This paper involved 60 Italian SMEs of various sectors and 330 employees: 217 clerks (average age 42) and 113 managers (average age 48) belonging to different functional units and with a different education backgrounds. Two different questionnaires, one addressed to clerks and one to managers/executives who coordinate the remote working activity, were prepared and sent. This paper investigates the issues of perceived productivity, technological preparation, coordination, programming and control with specific attention to how the participants faced the remote working experience from the learning point of view.

Findings

Before the pandemic, Italian SMEs did not feel the necessity to adopt a structured policy on remote working. The COVID-19 emergency has forced them to consider that working remotely is possible and can produce benefits and positive results for what they learned in terms of autonomy, motivation and trust, to the detriment of physical presence, which is not as fundamental to ensure productivity.

Originality/value

While large, formalized and structured companies encountered modest difficulties being already technologically and culturally prepared for remote working, the big challenge was that of SMEs, who found themselves obliged to adopt it. This paper examines how Italian SMEs lived and evaluated the switch to a new work organization and turned it into an occasion for workplace learning.

Details

Journal of Workplace Learning, vol. 34 no. 6
Type: Research Article
ISSN: 1366-5626

Keywords

Book part
Publication date: 17 February 2015

Anna Carreri

This chapter investigates how normative beliefs attributed to insecure paid work and care responsibilities affect social understandings of the work–family boundary, and either…

Abstract

Purpose

This chapter investigates how normative beliefs attributed to insecure paid work and care responsibilities affect social understandings of the work–family boundary, and either challenge or reinforce traditional links between gender and moral obligation.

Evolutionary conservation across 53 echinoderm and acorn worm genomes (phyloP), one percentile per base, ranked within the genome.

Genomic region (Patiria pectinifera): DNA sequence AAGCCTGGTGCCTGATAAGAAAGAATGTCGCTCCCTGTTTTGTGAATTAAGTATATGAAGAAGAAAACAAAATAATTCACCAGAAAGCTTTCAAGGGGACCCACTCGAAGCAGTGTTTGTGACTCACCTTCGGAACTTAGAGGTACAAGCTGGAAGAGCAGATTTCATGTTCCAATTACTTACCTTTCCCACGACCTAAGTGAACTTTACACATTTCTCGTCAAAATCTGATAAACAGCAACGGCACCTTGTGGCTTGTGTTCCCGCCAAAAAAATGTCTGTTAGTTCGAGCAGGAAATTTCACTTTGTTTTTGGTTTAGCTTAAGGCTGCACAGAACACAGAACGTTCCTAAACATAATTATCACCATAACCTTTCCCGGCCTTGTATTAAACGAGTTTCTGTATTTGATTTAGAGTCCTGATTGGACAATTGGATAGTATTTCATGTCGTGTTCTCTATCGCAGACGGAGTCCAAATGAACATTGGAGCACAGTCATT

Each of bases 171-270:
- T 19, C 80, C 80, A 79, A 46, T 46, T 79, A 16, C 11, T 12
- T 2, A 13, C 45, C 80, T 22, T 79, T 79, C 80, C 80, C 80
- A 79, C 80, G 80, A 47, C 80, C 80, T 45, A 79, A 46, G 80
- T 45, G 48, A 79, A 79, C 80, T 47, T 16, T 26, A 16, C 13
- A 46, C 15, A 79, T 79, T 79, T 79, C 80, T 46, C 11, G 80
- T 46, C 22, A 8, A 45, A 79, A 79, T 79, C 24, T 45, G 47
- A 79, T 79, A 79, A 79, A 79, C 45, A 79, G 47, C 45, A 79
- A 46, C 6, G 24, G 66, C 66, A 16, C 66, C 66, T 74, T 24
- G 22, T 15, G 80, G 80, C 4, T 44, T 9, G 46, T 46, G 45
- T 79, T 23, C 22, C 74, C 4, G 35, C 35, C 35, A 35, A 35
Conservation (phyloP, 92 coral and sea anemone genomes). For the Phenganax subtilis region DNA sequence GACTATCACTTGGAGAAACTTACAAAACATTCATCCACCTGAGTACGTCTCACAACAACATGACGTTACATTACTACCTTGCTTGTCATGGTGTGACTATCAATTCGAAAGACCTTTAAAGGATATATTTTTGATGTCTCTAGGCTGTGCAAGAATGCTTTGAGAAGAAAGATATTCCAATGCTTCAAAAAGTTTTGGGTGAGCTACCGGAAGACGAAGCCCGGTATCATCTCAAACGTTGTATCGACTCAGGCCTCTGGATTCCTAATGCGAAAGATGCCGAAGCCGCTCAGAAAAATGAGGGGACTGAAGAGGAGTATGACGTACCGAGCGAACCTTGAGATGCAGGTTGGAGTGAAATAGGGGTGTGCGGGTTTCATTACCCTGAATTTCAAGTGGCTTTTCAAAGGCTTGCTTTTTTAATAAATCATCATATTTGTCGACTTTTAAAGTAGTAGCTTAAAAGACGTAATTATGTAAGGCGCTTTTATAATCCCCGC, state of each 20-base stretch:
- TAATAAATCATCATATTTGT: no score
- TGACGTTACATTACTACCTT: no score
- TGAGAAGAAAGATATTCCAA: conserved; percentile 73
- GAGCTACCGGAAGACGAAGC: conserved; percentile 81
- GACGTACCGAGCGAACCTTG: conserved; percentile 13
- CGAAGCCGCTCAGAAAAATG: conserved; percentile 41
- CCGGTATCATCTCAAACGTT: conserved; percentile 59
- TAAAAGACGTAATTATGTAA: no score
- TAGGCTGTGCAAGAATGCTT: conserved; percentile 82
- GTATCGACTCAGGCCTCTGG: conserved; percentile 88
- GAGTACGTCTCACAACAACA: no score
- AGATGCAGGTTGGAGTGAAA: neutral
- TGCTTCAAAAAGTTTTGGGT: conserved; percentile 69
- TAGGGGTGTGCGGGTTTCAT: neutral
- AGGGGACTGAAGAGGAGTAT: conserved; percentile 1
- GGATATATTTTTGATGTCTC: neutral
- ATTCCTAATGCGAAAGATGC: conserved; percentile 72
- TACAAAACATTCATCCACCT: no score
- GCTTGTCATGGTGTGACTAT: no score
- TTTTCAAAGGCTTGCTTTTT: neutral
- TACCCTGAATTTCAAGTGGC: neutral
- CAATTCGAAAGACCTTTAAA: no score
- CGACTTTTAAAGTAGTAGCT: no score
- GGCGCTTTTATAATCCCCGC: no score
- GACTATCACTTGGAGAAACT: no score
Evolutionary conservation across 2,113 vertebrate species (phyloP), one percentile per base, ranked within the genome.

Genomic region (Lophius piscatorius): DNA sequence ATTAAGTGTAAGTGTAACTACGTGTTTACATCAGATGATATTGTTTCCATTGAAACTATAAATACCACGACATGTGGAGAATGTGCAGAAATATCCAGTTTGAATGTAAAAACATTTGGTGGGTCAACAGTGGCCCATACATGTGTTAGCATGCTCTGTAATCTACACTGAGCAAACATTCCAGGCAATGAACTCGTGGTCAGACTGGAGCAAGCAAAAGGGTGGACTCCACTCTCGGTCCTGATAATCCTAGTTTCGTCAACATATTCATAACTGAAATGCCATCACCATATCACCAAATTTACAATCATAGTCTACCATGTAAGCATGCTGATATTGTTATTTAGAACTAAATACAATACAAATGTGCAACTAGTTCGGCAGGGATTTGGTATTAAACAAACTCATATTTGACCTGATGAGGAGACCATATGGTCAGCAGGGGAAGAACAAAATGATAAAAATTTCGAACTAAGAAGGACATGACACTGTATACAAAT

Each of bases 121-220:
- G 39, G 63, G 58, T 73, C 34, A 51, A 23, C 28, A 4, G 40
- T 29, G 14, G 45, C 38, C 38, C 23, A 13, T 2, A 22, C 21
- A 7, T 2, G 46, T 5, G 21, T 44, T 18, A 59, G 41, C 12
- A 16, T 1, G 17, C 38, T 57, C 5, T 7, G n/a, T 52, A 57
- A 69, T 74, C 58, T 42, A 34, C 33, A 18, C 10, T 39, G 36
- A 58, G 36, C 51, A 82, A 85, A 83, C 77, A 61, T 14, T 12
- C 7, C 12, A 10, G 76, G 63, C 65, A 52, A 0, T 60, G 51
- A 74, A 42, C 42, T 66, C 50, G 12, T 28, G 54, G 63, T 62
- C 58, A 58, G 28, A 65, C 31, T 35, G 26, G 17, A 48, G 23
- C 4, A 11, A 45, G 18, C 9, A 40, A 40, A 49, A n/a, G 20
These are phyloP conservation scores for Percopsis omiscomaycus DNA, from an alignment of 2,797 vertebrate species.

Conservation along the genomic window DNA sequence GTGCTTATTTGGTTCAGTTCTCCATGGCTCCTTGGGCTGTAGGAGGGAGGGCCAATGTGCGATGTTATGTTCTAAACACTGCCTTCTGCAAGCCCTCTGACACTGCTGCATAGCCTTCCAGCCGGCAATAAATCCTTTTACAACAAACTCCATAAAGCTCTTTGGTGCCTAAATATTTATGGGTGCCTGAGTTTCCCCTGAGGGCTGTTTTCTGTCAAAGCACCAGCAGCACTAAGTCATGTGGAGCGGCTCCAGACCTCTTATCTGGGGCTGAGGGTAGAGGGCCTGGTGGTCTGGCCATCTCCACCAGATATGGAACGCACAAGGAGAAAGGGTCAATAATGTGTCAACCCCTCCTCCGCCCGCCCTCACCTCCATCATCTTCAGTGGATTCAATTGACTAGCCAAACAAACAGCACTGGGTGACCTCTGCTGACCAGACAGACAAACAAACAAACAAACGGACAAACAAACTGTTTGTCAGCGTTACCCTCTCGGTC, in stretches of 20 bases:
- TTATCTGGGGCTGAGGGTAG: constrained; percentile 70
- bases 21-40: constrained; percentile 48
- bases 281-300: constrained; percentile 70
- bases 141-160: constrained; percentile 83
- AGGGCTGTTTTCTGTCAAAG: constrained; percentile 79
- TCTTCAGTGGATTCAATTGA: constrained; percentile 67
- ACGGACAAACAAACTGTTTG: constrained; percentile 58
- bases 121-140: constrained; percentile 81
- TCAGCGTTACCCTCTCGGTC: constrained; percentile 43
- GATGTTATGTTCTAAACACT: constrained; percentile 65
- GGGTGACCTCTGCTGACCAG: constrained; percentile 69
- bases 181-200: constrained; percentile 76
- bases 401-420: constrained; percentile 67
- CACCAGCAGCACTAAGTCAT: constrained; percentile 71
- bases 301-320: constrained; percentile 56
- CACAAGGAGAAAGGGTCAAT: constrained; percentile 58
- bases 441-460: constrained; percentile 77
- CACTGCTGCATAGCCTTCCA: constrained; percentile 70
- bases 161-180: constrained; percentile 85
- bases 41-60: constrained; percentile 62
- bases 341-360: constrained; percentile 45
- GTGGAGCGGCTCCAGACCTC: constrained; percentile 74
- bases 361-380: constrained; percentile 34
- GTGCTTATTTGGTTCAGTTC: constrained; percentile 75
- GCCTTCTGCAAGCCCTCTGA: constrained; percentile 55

Methodology

Within an interpretive approach and from a gender perspective, I present a discourse analysis of 41 interviews with Italian parents.

Findings

This chapter shows that women in the sample felt forced into blurred boundaries that did not suit their work–family normative beliefs. Men in the sample perceived that they had more boundary control, and they created boundaries that support an innovative fatherhood model. Unlike women, men’s boundaries aligned with their desires.

Research limitations

The specific target of respondents prevents empirical comparisons between social classes. Moreover, the cross-level analysis presented is limited: in particular, further investigation is required at the level of organizational cultures.

Originality

The study suggests not only thinking in terms of work–family boundary segmentation and integration but also looking at the normative dimensions which can either enhance or exacerbate perceptions of the work–family interface. The value of the study also stems from its theoretically relevant target.

Details

Work and Family in the New Economy
Type: Book
ISBN: 978-1-78441-630-0

Keywords

Book part
Publication date: 21 October 2019